Three and a half years later, on July 30, 2012, Petitioner filed a motion to vacate his conviction and sentence under 28 U.S.C. § 2255, seeking relief under the Fourth Circuit's en banc decision in United States v. Simmons, 649 F.3d 237 (4th Cir. 2011). This Court dismissed Petitioner's motion sua sponte as untimely on April 9, 2013. The Court also declined to issue a certificate of appealability, but Petitioner filed a notice of appeal on April 22, 2013. While this case was pending on appeal, the Government changed its position as to Petitioner's eligibility for relief under Simmons. The Government sought a remand from the Fourth Circuit in order to waive the limitations period that would ordinarily bar Petitioner's late-filed motion to vacate and permit this Court to consider Petitioner's eligibility for relief on the merits. On January 29, 2014, the Fourth Circuit granted the Government's motion to remand and remanded the action to this Court for further proceedings. On June 3, 2014, this Court directed the Government to file a memorandum supporting its position on remand, and the Government has now filed its memorandum, in which the Government states that it is waiving the one-year statute of limitations and that Petitioner is entitled to be resentenced in light of Simmons.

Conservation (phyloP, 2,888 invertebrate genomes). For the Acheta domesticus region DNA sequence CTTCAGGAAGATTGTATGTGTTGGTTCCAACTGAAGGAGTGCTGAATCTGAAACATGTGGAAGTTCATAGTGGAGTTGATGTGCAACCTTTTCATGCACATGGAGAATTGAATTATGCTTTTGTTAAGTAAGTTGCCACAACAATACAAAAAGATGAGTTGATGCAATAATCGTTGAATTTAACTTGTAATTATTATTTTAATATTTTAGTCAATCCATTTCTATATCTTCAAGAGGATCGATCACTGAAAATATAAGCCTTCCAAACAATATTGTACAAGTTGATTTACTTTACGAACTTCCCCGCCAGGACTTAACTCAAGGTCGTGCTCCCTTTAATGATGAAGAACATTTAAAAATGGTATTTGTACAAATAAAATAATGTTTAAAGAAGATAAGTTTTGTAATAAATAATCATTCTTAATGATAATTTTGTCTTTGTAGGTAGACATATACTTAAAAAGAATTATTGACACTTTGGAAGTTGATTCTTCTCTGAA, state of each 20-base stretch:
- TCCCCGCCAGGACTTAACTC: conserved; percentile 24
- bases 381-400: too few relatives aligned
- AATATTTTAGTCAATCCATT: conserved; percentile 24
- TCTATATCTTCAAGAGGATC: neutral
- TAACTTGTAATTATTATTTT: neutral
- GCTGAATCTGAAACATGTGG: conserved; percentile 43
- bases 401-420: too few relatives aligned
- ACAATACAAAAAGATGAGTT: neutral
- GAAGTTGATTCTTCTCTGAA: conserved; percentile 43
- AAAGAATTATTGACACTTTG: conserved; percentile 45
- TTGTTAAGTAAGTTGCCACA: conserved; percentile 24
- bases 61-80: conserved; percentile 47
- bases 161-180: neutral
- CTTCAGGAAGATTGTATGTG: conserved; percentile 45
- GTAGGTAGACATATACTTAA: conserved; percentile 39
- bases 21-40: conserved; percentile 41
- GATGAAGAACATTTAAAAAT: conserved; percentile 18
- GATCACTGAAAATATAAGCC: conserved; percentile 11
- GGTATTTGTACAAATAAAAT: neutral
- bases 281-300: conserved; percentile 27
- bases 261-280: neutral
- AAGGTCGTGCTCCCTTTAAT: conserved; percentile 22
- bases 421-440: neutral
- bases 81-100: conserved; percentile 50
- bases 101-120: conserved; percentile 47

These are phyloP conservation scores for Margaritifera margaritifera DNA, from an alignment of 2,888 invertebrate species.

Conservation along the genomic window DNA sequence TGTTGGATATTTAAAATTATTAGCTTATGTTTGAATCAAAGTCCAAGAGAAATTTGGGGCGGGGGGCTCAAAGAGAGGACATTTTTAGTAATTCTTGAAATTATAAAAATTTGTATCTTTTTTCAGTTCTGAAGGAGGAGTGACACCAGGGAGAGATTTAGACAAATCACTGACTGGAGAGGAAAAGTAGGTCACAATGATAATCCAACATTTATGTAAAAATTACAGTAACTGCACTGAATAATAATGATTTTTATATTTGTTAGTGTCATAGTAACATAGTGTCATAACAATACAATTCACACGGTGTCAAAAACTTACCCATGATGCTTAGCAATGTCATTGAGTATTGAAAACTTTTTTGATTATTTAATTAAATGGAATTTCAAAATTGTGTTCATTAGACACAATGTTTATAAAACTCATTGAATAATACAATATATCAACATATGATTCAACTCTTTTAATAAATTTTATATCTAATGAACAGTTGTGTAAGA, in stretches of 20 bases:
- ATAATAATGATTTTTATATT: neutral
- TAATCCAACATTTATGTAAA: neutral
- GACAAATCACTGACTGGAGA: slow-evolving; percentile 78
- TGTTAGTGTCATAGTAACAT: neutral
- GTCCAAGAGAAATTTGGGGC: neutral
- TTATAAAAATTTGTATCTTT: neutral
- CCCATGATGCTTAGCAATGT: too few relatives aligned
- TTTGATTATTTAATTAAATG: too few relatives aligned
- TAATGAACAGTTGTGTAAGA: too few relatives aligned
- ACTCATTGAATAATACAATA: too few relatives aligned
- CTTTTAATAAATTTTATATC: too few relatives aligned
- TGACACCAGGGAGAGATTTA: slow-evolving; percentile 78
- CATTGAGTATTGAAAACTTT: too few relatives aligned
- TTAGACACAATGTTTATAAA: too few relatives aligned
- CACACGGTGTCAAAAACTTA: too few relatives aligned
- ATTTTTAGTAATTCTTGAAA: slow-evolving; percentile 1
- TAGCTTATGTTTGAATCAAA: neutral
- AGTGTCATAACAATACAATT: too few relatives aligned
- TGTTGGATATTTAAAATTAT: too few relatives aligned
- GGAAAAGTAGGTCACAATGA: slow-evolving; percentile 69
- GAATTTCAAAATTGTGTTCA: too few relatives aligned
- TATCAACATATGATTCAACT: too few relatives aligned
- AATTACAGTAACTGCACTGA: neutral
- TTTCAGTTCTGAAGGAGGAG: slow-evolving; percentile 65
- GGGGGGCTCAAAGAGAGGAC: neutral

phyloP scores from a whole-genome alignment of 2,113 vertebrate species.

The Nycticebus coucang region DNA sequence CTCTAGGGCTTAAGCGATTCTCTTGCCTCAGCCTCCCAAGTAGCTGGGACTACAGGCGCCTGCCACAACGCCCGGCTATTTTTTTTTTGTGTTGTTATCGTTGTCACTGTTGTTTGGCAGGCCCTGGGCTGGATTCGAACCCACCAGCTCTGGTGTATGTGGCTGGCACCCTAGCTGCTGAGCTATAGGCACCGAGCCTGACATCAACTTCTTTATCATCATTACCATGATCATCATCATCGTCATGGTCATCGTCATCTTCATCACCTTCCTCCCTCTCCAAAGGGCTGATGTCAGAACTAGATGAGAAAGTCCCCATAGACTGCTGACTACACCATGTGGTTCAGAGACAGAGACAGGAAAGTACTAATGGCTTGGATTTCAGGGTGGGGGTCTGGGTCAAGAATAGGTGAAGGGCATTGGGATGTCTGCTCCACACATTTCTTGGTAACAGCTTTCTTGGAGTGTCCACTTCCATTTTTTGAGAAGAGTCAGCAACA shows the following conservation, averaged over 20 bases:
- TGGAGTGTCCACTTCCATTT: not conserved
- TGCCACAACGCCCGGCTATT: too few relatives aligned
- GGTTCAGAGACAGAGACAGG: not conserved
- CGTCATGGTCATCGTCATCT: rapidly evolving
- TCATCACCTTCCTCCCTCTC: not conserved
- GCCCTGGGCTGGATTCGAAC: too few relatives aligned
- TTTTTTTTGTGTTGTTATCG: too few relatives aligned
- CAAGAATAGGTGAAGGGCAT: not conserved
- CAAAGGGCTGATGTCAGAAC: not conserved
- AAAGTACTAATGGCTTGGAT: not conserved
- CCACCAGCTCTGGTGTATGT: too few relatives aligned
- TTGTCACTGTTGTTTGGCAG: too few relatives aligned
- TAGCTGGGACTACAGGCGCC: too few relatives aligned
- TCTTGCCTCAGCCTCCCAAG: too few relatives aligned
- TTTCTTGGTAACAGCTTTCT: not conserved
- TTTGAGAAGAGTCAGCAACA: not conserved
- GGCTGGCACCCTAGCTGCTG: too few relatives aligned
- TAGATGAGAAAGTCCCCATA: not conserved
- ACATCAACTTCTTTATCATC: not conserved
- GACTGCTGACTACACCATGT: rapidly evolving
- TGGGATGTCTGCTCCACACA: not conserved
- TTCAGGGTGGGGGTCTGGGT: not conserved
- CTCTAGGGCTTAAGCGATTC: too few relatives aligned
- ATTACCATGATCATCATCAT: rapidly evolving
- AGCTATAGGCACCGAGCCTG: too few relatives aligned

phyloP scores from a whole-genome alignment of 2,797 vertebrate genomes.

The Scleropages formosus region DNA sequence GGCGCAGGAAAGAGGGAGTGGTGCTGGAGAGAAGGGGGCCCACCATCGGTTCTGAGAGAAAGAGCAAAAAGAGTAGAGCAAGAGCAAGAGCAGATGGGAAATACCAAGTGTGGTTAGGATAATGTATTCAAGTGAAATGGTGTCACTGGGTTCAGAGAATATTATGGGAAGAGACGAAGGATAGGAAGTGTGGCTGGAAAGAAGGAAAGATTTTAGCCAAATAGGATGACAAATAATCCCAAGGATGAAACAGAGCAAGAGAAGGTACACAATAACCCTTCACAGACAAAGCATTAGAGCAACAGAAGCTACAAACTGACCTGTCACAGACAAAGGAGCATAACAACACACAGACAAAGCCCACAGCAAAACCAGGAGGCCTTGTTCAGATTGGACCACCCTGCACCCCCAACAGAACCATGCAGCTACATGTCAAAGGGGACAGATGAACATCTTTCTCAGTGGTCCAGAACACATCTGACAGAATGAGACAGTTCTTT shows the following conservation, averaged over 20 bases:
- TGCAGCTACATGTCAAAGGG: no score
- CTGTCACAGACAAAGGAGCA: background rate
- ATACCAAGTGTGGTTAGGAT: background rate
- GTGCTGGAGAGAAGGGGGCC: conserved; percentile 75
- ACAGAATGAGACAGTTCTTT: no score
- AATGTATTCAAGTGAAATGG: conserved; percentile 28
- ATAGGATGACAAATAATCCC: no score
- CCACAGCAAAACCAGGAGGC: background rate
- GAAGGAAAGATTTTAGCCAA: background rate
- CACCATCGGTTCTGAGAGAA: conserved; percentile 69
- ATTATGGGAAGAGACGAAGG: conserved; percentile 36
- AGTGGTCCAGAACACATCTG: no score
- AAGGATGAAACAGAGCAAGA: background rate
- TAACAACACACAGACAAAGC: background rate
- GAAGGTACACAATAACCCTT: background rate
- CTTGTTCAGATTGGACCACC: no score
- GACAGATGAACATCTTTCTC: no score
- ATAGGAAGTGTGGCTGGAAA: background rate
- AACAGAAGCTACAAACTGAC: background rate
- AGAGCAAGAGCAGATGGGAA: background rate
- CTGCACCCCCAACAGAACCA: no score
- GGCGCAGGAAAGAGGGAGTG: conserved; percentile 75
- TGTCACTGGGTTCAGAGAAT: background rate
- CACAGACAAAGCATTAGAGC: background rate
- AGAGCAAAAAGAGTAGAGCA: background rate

Ordinarily, a Section 2255 motion must be filed within one year of "the date on which the judgment of conviction becomes final." 28 U.S.C. § 2255(f)(1). Petitioner's Section 2255 motion was filed more than one year after the judgment against him became final, and it is therefore untimely. The Government has, however, waived the one-year limitations period so the Court can address the motion to vacate on the merits.